While we sipped, we munched on a Peking duck flatbread served on a board with crispy duck, hoisin sauce, cucumber ribbons and spring onions. That alone could have been our meal. Assistant general manager John-Paul McGrath was on hand to give us suggestions from the Parlour’s enormous menu that is prepared by a corps of professional chefs who create their culinary masterpieces in view of the customers.
The turnover is so great that everything is always fresh and much of the food served is locally sourced. In the end, we opted to go simple – each having an 8 oz. ‘Allen’s of Mayfair’ Scottish sirloin with béarnaise sauce that came with roast tomato, grilled mushroom, and crunchy onion rings & chipped potatoes. It’s imaginative and delicious contemporary British fare, in The Parlour’s signature style.
By the time we were ready to wander back to the tube station, we’d already been introduced to most of the folks dining at surrounding tables by our now good friend, the energetic and entertaining Amici. The Parlour is a neat place to drink, dine and socialize at breakfast, brunch, lunch and dinner, and all the hours in-between. www.theparlourbar.co.uk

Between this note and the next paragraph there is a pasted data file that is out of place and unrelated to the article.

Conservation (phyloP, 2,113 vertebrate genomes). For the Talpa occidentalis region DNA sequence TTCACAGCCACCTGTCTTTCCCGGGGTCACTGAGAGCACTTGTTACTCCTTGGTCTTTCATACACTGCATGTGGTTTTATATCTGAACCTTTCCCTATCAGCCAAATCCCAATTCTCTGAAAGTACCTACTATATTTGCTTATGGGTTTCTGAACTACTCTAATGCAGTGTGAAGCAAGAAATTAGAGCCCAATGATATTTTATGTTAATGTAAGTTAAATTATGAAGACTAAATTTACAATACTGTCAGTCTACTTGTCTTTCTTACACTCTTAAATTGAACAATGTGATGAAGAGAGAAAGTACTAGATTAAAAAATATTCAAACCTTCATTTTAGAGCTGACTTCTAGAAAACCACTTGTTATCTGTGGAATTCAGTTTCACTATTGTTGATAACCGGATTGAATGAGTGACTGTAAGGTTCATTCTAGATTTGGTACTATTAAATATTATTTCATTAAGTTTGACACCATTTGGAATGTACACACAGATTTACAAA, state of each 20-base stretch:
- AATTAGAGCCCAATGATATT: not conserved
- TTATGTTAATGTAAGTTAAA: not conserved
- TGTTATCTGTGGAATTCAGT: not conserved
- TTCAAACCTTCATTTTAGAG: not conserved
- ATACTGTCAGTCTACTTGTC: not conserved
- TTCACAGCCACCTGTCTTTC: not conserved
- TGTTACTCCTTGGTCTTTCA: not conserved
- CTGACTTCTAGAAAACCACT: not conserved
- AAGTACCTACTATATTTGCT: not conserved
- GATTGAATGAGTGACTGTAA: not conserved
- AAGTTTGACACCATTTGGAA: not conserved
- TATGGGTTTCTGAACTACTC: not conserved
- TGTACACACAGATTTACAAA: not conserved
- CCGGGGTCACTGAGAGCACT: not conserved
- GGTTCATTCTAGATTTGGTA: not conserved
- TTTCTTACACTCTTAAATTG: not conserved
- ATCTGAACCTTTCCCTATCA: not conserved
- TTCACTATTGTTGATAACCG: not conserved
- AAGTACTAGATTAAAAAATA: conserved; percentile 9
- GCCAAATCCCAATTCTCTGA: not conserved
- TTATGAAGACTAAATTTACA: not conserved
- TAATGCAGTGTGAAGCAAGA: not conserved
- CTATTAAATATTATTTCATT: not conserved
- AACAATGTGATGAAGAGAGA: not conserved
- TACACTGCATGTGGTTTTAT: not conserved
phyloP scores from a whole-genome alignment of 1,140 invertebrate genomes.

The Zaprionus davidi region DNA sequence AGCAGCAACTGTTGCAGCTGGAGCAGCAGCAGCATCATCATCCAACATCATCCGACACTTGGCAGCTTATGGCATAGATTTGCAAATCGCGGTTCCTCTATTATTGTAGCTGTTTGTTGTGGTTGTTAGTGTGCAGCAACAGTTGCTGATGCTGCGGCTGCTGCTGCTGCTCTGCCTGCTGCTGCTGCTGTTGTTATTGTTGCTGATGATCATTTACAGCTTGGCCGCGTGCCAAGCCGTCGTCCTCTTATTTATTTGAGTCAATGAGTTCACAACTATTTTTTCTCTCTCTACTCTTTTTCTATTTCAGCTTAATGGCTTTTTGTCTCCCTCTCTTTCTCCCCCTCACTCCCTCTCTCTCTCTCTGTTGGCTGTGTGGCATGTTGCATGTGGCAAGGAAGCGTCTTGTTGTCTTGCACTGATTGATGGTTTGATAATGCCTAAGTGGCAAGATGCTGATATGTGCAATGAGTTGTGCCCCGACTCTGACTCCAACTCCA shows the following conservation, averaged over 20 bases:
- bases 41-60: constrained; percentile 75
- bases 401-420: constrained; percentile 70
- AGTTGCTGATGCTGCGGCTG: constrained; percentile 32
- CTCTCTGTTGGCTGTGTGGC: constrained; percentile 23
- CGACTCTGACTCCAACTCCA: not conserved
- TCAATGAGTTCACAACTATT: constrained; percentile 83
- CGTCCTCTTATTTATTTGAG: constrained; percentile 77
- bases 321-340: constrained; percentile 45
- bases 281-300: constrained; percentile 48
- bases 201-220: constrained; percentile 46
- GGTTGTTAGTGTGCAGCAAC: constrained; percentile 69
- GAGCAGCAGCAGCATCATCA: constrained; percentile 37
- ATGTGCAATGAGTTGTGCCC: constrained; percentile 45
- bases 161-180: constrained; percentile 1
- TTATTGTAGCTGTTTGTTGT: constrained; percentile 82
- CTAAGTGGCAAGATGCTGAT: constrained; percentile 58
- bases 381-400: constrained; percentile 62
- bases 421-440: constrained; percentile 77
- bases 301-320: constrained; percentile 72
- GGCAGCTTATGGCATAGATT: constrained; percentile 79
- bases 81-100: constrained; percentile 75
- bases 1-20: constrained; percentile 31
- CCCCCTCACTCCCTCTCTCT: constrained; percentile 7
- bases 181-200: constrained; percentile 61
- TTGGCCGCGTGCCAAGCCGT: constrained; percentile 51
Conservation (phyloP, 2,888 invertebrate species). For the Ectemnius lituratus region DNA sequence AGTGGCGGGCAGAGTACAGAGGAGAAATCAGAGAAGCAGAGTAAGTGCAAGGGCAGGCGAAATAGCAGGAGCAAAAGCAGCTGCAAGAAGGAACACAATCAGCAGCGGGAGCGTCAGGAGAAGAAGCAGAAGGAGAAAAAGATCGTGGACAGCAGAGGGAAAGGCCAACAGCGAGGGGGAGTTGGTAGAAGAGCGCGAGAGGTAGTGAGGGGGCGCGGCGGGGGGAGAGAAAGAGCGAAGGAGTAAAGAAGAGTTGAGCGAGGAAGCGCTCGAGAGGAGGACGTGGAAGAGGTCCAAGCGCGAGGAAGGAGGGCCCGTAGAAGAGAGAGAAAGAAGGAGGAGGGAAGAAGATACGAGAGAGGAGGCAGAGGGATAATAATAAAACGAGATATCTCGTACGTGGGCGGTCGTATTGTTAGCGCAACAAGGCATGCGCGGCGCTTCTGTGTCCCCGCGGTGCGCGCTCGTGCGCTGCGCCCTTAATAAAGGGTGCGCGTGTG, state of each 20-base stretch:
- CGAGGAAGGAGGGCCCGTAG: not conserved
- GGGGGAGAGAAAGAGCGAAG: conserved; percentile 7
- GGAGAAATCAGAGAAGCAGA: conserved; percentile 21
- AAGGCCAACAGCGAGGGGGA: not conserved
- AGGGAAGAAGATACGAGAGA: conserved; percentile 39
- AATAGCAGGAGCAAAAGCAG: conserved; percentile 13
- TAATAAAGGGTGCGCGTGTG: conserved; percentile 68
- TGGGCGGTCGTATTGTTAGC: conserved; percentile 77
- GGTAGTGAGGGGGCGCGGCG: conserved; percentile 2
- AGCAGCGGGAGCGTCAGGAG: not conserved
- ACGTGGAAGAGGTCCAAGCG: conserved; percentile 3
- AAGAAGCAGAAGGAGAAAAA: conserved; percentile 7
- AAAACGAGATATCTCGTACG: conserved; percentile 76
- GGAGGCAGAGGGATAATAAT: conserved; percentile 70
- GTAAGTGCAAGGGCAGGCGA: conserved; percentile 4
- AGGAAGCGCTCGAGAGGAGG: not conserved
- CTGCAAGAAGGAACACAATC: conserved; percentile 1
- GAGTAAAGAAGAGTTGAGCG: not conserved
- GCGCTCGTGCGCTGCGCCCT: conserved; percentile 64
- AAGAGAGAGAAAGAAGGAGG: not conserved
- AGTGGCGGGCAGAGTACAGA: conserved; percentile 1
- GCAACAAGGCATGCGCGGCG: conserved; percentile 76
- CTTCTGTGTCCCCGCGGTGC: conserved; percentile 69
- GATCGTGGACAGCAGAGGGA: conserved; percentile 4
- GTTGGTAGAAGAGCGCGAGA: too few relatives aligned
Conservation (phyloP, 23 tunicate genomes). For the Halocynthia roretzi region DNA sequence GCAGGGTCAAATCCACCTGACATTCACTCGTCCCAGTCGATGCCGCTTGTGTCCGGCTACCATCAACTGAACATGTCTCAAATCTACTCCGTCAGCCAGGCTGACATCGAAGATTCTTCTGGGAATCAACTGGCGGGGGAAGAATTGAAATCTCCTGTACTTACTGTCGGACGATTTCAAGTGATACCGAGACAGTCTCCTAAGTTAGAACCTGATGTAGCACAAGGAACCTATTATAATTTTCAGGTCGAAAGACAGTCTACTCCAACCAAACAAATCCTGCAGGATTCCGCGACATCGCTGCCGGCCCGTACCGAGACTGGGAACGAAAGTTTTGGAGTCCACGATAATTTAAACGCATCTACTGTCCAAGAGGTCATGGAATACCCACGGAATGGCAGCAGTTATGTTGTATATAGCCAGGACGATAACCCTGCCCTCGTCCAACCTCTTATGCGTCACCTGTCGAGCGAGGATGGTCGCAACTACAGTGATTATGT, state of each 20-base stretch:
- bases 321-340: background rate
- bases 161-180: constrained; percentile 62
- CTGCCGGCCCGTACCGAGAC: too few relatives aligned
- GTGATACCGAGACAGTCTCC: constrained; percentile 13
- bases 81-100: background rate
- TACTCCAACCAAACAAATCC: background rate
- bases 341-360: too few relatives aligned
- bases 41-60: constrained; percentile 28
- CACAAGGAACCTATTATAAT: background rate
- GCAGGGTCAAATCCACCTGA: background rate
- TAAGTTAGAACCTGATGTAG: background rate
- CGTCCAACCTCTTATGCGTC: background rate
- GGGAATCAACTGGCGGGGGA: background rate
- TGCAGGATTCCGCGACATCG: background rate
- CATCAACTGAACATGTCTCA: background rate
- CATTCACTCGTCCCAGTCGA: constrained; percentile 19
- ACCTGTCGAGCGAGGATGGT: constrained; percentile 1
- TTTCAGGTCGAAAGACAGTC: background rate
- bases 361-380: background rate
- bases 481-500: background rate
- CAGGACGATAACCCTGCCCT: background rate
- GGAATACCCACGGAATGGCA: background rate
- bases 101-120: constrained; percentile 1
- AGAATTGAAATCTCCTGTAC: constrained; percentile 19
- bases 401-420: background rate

4. Guinea Grill: Traditionalists will love both the Guinea Pub, and the ‘secret’ side entrance which leads to the quintessential British steak and chop experience – the Guinea Grill. Located on Bruton Place in Mayfair, close to the still stately Berkeley Square, there’s been an establishment on this spot since 1423. A pub opened here in 1675 and the current incarnation was licensed by Young’s brewery back in 1888 - with the adjacent grill opening in 1952. How’s that for history and tradition?